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Ballycarroll Townland, Templemaley Parish

Information on Ballycarroll Townland collected by the Clare Townland Fieldname Survey

Ballycarroll is a townland in the parish of Templmaley and the district of Corofin Co. Clare. According to James Frost’s History and Topography of Co. Clare, the Gaelic ‘Baile ua Chearbhaill’ translates as O’Carroll’s residence.

There is a registered castle in this townland, Ballycarroll Castle, with the SMR No CL025-172001, the castle ring work CL025-172003 and the bawn CL025-172002. Other monuments recorded in the townland include, Kylebegadrummeen children’s burial ground SMR No CL025-171, two enclosures SMR Nos CL026-025001(ringfort) and CL026-026 (Ballycarroll caher), a cairn SMR No CL026-025002 and a fulacht fiadh or ancient cooking pit SMR No CL026-163. The legend of Ballycarroll caher tells the story of children who played inside the fort and moved some of the stones within it. It is said that until these stones were replaced the children suffered high fevers at night and were constantly thrown from their beds.1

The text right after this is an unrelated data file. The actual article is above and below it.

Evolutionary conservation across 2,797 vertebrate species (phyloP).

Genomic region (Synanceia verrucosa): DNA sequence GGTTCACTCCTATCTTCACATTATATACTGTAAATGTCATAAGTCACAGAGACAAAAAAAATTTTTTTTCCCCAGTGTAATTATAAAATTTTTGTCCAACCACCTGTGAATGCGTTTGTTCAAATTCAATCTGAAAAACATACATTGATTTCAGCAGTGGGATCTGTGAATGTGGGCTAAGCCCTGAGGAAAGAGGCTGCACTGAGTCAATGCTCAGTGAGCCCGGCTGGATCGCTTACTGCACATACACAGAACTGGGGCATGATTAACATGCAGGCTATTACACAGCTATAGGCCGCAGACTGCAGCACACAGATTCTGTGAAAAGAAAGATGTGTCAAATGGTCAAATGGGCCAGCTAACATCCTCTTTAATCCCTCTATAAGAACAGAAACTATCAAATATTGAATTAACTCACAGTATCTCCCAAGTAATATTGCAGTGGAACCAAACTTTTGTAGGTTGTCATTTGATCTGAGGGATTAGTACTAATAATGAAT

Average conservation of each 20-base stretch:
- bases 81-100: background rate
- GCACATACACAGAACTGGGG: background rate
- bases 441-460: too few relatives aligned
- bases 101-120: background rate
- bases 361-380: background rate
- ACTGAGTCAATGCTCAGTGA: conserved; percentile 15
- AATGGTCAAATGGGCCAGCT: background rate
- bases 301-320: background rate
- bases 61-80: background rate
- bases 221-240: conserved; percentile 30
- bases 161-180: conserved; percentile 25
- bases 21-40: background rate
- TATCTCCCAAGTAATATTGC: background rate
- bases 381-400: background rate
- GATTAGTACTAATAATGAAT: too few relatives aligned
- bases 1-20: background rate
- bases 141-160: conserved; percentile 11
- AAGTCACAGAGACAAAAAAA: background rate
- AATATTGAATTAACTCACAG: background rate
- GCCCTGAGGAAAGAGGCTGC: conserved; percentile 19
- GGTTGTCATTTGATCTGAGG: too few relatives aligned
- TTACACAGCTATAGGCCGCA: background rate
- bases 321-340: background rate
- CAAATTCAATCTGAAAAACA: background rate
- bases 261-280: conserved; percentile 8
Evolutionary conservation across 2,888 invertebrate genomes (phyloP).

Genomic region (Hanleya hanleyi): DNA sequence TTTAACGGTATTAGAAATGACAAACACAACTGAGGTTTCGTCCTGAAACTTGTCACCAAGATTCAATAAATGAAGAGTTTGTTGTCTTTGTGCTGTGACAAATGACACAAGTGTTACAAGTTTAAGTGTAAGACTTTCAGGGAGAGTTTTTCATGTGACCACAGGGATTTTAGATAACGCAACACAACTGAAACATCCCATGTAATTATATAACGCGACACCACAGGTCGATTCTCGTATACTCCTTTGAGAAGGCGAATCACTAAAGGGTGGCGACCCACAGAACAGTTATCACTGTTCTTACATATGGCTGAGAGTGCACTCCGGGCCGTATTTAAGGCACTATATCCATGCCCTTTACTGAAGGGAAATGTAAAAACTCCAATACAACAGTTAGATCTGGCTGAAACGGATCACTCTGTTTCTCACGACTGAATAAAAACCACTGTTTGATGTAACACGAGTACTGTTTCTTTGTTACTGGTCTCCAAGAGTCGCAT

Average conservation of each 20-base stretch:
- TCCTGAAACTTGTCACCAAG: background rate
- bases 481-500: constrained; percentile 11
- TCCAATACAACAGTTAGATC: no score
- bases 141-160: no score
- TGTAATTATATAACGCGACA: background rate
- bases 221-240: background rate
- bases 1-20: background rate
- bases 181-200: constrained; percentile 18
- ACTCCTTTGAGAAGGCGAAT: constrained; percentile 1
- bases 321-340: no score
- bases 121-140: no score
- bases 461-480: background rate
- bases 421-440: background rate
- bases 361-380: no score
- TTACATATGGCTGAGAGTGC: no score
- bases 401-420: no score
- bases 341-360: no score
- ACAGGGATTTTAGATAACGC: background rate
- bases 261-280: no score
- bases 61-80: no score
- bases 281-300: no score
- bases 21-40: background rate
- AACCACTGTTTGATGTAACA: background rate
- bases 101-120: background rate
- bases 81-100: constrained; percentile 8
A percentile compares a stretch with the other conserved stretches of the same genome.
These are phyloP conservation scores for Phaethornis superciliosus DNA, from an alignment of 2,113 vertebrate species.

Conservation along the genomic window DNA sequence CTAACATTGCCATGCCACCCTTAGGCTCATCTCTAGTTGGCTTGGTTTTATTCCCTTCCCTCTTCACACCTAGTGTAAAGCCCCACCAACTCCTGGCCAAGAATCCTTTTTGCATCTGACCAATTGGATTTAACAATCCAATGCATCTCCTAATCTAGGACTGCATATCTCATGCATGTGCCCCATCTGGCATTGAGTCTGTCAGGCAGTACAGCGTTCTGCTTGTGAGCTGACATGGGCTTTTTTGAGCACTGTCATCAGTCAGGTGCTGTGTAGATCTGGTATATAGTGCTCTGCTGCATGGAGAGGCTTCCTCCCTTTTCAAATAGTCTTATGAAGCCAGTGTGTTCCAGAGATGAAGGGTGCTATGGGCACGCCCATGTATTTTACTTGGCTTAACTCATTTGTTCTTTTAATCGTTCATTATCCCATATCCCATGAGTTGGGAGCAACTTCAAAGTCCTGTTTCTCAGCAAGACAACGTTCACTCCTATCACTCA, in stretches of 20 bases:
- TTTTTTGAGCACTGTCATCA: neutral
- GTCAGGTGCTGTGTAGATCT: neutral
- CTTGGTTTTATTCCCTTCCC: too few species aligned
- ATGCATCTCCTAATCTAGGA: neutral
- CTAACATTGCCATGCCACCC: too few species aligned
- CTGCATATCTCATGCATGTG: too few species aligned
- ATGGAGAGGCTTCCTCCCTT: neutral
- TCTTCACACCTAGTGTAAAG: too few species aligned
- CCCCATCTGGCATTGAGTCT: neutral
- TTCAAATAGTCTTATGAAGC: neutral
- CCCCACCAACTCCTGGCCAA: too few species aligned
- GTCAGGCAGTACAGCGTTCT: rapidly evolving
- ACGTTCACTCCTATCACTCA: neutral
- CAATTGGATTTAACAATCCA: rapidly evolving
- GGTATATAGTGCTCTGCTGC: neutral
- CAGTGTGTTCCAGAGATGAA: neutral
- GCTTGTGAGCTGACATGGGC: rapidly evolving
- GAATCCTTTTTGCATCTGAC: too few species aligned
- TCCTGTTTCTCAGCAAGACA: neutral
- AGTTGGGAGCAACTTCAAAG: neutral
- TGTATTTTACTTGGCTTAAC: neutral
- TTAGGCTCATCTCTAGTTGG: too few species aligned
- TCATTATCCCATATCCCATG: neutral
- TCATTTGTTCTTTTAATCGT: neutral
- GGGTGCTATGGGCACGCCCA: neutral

Ballycarroll Castle is mentioned by Frost as being registered to Conor McClancy in the year 1580.

“Three old castles stood in Templemaley, one at Ballyallia now wholly demolished, another at Drumeen, and a third at Ballycarroll. In 1580 Ballyallia belonged to Dr. James Neylan, Ballycarroll to Conor M‘Clancy, but no account remains of the owner of Drummeen...”

In agreement with this statement are the earlier Ordnance Survey Letters of 1839 by John O’Donovan and Eugene Curry. They also confirm that ownership of the castle was under the name of Conor McClancy. In addition to this they also refer to the castle as ‘Caislean-Maol’ or the bald / gable-less castle. According to a project carried out in the parish of Templmaley, it is believed that the stone used to build Ballycarroll Castle was taken from the monastery at Killian, another townland situated in this parish. Apparently the roof has never stayed on this castle because of were the building material came from.2

Another interesting insight into the history of Ballycarroll, as mentioned by Frost, is that Murrogh O’Brien (the Tanist) divided his estates between his three sons during the reign of Elizabeth. His eldest son Dermot, the Baron of Inchiquin acquired the townland of Ballycarrol in his share of the estate.

Placenames in Ballycarroll shown on 1842 Ordnance Survey Map

1 Schorman, S. 1996-8. Archaeological / historical sites in the parish of templemaley. P 14.
2 Schorman, S. 1996-8. Archaeological / historical sites in the parish of templemaley. P 16.


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